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The Squire, His Knight, and His Lady [Mass Market Paperback]

Gerald Morris
4.5 out of 5 stars  See all reviews (20 customer reviews)

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Book Description

June 12 2001
Sir Gawain and his squire Terence have set off on another adventure, only to be deterred by a surprise disaster. As a result, Gawain must meet with the invincible Green Knight in a contest that could easily be Gawain’s last.

But the road to impending death is never easy, and theirs is filled with danger and mishaps. Along the way Gawain and Terence cross paths with many odd men. Even odder creatures from the Other World will teach Terence about his past, and perhaps a little about his future. Gawain and Terence must rescue a not-too-typical damsel-in-distress, Lady Eileen, from the evil Marquis of Alva. In Lady Eileen, Terence may have met his match, in more than one way.

One thing is certain: when Gawain and Terence finally encounter the Green Knight, it will be the knight’s turn to be surprised.

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Product Details

Product Description

From Publishers Weekly

Of this sequel to A Squire's Tale, based on Arthurian legend, PW said, "For those who like their adventures fast and flip, this questing comedy is good sport." Ages 12-up. (June) n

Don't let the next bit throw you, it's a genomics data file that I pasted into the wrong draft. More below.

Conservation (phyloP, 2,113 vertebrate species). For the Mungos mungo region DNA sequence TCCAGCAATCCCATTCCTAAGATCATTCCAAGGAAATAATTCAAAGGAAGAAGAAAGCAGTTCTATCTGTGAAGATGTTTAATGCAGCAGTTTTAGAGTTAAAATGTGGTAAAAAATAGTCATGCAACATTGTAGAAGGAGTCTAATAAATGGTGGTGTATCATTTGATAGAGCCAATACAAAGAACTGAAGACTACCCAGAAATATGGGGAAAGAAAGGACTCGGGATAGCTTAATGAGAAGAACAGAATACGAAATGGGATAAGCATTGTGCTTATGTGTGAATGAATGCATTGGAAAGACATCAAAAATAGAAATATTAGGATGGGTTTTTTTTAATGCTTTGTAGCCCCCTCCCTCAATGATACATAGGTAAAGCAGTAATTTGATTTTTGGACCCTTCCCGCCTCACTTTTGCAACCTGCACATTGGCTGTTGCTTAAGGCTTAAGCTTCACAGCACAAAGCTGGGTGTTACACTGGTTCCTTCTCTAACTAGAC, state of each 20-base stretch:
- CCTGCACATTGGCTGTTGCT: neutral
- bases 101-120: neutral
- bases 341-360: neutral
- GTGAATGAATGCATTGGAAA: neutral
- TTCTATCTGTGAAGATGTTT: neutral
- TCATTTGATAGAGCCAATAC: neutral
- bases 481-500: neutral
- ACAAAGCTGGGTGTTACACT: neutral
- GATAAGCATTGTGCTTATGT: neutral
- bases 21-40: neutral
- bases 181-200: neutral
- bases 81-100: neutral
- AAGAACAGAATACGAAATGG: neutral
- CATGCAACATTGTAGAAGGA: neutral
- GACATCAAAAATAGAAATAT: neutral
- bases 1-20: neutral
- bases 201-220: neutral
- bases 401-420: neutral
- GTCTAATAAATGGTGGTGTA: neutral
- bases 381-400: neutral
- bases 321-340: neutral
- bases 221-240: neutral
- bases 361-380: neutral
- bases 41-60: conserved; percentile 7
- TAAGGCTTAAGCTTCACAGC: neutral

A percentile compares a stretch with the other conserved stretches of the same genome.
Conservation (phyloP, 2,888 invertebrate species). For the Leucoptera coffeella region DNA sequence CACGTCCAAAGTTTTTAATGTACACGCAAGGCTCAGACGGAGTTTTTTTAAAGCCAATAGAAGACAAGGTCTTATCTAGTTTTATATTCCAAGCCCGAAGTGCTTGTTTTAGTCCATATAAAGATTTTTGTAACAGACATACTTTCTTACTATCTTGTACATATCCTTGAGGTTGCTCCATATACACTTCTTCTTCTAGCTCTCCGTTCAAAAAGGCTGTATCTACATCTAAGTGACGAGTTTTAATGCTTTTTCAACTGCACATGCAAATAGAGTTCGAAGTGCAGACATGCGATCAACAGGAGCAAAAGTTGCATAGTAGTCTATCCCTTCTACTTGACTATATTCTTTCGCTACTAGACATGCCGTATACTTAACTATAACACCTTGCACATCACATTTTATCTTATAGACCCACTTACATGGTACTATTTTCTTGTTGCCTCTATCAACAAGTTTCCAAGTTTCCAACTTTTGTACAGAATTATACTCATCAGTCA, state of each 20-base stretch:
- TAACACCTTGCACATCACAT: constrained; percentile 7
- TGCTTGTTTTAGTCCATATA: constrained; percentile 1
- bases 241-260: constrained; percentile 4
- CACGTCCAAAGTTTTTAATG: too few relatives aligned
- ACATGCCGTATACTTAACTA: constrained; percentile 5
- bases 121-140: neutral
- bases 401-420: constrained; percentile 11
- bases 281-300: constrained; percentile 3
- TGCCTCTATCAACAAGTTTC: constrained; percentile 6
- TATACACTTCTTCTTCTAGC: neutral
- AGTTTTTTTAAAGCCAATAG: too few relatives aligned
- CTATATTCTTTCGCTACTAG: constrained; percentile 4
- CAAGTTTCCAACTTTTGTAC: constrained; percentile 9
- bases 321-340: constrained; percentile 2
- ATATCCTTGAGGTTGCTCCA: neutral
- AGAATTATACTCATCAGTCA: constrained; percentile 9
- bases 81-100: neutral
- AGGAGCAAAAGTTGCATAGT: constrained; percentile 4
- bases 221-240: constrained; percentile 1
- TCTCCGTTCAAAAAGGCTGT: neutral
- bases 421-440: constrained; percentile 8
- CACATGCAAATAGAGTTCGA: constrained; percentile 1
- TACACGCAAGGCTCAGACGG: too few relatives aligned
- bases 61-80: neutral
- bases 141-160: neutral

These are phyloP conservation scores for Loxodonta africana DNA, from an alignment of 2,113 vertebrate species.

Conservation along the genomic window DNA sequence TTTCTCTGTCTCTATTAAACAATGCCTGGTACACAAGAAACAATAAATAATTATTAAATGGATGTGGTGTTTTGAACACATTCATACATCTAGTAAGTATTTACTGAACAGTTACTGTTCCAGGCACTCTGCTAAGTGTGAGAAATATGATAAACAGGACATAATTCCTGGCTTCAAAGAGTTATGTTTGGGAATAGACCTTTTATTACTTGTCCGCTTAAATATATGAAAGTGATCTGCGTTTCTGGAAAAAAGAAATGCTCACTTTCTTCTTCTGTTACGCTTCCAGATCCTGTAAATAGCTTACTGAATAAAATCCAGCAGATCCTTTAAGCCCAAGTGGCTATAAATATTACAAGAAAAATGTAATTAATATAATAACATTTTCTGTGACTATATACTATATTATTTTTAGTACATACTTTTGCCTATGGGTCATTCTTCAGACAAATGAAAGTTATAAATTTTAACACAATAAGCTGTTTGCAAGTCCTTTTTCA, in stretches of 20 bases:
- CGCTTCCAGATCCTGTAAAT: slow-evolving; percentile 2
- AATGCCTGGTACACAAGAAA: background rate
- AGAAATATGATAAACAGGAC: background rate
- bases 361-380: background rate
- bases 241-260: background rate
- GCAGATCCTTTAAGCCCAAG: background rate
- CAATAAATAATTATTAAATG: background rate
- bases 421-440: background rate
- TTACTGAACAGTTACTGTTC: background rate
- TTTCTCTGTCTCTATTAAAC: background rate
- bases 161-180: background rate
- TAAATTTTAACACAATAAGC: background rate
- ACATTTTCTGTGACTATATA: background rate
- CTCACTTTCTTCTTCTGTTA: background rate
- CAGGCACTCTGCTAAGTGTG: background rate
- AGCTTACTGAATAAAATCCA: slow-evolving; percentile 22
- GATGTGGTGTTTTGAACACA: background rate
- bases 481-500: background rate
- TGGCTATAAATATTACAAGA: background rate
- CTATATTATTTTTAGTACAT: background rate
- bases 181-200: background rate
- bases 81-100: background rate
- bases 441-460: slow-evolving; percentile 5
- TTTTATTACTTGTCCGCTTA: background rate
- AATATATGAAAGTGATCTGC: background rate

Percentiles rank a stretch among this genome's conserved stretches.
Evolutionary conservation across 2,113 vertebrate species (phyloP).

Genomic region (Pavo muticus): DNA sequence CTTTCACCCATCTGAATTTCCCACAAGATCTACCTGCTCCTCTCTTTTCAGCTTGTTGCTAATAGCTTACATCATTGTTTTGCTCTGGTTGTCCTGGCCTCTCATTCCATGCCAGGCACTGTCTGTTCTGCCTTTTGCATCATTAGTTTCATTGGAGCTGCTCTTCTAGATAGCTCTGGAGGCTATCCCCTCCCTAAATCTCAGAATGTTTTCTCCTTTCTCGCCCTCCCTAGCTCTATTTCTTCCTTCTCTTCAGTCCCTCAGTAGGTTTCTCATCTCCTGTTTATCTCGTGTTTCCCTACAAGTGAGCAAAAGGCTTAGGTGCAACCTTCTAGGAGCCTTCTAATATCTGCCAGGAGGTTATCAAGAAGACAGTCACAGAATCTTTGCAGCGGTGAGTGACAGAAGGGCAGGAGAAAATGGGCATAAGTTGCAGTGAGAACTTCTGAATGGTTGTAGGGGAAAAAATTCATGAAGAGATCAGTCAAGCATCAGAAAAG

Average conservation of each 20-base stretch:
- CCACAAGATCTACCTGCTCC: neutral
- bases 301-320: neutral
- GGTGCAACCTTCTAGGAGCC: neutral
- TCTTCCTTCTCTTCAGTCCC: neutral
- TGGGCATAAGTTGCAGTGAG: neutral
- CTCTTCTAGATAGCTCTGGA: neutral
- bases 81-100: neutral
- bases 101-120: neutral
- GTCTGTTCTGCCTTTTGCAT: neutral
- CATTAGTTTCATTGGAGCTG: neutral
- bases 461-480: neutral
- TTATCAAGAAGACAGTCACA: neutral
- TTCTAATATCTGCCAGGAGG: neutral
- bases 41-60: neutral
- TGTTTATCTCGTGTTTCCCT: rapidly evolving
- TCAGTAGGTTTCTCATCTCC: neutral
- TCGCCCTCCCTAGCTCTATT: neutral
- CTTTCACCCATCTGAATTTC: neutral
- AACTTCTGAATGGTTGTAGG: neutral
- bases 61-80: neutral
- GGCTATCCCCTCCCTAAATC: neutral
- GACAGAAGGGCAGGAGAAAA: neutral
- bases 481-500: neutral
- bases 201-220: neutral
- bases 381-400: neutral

Copyright 2001 Reed Business Information, Inc.

From Booklist

Young Terence, squire to Sir Gawain, can't deny that things at Camelot are changing--and not for the better. Handsome new knight Sir Lancelot has eclipsed Gawain's star and also has won the heart of Queen Guinevere, sending courtiers into a gossipy frenzy, and beloved King Arthur into a depression. When the mysterious, otherworldly Green Knight issues a daunting challenge, only Gawain accepts, proving his loyalty to Arthur, though embracing potential tragedy. But the quest proves a soul-searching, ultimately rewarding personal pilgrimage. A sequel of sorts to Morris' The Squire's Tale (1998), this delightful interpretation of "Sir Gawain and the Green Knight" stands well on its own. The glory days of knights and quests are brought to life with humor, dimensional characters, exceptionally descriptive prose, and fresh, modern dialogue. Although Morris takes some liberties with the story line and characters--explained in a charming, informative endnote--his novel, with a skillful use of wit and drama, illustrates that heroes of life and literature are by no means diminished by human folly. Shelle Rosenfeld --This text refers to the Hardcover edition.